How RJD2 Builds Ideas Into Tracks (Video)

+ This video lesson is presented courtesy of RJD2’s course, RJD2: From Samples to Songs. Sign up and learn to create and arrange original, instrumental hip-hop music from a true sampling pioneer!

Article premiered by the ASCAP Blog

RJD2’s exclusive Soundfly course, From Samples to Songs, covers sampling from a variety of angles and approaches, the historical context and evolution of hip-hop music and sample-based composition, and how you can learn to write and arrange sampled tracks into full songs both on the MPC and in your DAW.

Along the way, RJ (Ramble Jon Krohn) breaks down some of his most beloved tracks, extrapolating his philosophies and perspectives from his creative process, and workflow management techniques in real time.

In this post, courtesy of our friends at ASCAP, we’re excited to share a video lesson from the course, wherein RJ shares how to get the most out of short periods of highly constrained creativity. RJ is known for moving quickly through base loops and ideas, and this video offers a window into his process for how to get them to a usable state more quickly. Enjoy!

An important element of RJD2’s process is moving quickly, coming up with lots of ideas, and then revisiting them later to decide which ones to push forward. From the video above, we can pull out a few core elements to his process:

  • Embrace quantity over quality. RJ sometimes makes up to 10 beats in a single day.
  • Get to an idea fast, then move on. RJ wants to avoid over-thinking an idea, so he’s focusing on the idea over execution at this point. Don’t spend too much time tinkering upfront.
  • Don’t overlisten to it. If he listens to an idea too much, he might trick himself into loving it or get overly attached to it.
  • Refresh your ears. RJ will often walk away from a beat, maybe even listen to something else, then come back again with new ears to see if he likes it.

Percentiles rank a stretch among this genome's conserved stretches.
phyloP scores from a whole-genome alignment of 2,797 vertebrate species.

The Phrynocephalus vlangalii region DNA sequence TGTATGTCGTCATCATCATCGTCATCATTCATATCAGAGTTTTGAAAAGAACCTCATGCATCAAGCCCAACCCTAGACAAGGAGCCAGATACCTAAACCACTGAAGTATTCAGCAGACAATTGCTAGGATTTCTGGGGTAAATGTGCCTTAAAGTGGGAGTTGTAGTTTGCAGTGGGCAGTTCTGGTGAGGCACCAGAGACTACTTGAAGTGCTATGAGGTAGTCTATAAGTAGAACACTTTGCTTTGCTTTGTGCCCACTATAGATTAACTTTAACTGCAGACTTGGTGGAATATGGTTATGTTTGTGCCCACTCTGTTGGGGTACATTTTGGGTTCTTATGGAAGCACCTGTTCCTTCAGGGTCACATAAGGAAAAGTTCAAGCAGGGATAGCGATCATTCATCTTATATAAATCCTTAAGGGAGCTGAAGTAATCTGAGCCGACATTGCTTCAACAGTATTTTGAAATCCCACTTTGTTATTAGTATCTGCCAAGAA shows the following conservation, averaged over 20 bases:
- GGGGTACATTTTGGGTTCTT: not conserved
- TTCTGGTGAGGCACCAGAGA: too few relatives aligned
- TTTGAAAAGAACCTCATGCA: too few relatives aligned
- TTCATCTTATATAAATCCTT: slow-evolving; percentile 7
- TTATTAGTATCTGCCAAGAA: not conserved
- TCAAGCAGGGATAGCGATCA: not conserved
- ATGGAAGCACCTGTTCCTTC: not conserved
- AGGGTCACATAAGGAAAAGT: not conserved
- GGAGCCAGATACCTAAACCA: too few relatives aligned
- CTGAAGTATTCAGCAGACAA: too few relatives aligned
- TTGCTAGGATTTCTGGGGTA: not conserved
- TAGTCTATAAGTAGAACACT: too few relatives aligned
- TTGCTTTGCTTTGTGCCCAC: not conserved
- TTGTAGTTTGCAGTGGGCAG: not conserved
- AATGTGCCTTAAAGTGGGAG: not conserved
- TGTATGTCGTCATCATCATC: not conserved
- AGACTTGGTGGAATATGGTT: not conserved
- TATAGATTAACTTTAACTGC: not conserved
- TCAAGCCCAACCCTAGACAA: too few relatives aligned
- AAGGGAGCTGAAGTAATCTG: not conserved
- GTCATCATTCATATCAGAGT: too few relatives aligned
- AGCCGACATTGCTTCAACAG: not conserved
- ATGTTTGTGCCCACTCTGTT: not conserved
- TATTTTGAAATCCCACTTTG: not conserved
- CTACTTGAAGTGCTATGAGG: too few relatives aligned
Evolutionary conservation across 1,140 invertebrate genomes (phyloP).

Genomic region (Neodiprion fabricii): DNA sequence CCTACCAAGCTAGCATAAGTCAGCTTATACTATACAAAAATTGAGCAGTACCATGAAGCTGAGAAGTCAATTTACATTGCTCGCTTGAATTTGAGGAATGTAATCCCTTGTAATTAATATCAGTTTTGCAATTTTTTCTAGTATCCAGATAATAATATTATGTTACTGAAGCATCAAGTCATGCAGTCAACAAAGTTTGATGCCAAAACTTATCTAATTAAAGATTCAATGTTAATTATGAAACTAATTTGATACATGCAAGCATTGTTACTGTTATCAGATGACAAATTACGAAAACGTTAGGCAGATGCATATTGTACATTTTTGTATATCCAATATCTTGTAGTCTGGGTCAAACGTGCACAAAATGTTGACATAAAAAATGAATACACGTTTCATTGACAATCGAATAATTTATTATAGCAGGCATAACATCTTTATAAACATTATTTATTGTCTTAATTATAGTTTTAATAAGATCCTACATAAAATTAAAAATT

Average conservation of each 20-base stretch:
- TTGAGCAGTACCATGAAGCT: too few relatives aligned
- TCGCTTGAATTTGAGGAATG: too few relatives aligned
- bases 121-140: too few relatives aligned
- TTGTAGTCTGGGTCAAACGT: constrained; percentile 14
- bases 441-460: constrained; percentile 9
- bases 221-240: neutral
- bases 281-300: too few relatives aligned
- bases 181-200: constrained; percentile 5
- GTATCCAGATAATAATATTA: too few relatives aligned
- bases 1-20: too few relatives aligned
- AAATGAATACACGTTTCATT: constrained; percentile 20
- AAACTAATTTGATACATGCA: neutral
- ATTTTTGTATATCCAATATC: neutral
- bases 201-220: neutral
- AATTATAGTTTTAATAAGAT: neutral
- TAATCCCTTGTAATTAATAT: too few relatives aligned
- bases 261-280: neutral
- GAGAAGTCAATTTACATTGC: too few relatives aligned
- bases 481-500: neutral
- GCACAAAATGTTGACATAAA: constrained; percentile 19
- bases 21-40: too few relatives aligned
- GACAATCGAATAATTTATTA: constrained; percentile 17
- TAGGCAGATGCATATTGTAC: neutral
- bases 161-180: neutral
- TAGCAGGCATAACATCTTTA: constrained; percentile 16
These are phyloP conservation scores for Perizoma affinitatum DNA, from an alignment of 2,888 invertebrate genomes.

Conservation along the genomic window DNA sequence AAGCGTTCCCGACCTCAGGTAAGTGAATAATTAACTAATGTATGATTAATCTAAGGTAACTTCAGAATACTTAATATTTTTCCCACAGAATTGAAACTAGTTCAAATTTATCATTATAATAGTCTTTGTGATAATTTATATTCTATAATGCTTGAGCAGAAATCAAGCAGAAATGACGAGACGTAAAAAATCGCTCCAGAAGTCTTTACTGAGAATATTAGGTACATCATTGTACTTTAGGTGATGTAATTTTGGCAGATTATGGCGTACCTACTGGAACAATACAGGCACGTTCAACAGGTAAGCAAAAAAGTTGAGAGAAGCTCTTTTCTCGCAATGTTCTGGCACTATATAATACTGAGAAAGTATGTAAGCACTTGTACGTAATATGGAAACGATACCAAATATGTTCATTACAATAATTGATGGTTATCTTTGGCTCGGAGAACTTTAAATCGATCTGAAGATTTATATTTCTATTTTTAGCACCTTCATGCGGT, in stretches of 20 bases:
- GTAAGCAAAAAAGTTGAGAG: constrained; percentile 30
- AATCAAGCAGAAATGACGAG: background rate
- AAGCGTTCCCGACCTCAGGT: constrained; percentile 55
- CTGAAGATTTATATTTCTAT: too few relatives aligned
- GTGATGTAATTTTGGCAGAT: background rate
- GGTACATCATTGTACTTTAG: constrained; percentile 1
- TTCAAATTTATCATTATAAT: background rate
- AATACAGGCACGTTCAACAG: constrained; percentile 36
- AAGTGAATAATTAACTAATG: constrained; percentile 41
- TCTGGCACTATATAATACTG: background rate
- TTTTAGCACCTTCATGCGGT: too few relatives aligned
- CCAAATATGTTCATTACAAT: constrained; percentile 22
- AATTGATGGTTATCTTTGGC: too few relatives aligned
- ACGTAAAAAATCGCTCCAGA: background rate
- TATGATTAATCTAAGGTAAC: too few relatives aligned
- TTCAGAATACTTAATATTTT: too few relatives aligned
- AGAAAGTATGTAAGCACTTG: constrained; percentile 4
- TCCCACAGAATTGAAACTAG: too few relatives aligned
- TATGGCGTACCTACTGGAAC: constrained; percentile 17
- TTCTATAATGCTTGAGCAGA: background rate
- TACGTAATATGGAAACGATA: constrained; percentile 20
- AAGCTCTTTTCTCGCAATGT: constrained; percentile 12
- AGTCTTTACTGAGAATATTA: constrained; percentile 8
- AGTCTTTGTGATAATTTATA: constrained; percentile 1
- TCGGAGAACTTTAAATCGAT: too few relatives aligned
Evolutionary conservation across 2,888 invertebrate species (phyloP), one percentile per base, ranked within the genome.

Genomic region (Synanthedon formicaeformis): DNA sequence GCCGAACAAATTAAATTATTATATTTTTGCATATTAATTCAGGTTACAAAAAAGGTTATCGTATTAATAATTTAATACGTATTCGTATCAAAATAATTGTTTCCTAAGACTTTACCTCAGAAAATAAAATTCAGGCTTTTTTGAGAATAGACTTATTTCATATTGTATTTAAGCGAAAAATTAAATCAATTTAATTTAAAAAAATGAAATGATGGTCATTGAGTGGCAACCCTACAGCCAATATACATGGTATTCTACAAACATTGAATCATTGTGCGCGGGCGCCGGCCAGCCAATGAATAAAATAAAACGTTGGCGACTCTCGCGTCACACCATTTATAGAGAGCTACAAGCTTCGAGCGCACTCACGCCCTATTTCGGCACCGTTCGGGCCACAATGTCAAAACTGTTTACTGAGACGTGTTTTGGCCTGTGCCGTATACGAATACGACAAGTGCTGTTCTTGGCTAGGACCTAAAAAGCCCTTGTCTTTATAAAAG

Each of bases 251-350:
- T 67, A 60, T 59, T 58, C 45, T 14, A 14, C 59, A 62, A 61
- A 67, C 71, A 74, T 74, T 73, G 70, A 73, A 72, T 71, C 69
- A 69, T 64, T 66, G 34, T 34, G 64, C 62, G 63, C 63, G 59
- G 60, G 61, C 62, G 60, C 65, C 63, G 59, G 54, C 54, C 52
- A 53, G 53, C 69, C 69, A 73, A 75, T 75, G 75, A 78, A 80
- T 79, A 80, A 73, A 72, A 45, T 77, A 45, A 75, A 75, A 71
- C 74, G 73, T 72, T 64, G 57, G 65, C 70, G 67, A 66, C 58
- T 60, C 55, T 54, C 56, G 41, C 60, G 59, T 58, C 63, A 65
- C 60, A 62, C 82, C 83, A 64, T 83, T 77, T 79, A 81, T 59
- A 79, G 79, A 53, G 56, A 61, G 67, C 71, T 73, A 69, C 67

One goal for RJ in terms of evaluating which song ideas to pursue is to try to achieve some sort of objectivity. In other words, he’s attempting to listen with his audience in mind.

“Ultimately, I’d rather have a poorly executed version of a good idea, than a great-executed version of a mediocre idea…At the end of the day, it’s the idea, which is the part that I’m taking.”

RJD2 in his studio

Let’s check out specifically how a few of his songs’ “origin stories” — how they came to be. A few of them provide great examples of how a sampling mindset can have a big impact on your music, even if you don’t end up sampling a record directly.


This track from Since We Last Spoke came about by pairing two samples that didn’t initially seem to fit together. While searching for sounds to load up in the MPC, he came across a powerful horn sample that would be the catalyst for the hook and the core idea the rest of the track would be built around.

But it wasn’t quite enough, so he went digging for something else to add to the top end of the track to really tie the hook components together. What he found was that haunting and evocative vocal sample. On first listen, he thought it might make the track sound too busy, but instead, it ended up tying the harmony of the track together and helped things build to a critical emotional density.

Origin story lesson: Don’t write off an idea just because you think it won’t fit. Sometimes, parts that seem like they’ll clash end up offering exactly what’s needed and taking the track to a new level.

“Sometimes I’ll just hit record, and go…without really thinking about what this is going to become.”

+ Read more on Flypaper: “‘Synthetic Substitution’ — How RJD2 Samples Soul Records.”

“Indoor S’mores”

Much of the creative process that went into RJ’s latest record, The Fun Ones, was about trying to make live instruments feel like samples. The track “Indoor S’mores” does exactly that. Instead of working with his MPC, RJ started this track at the drum kit, jamming by himself.

He was trying to come up with his own take of one of the most sampled drum breaks of all time: Clyde Stubblefield’s break from James Brown’s “Funky Drummer.”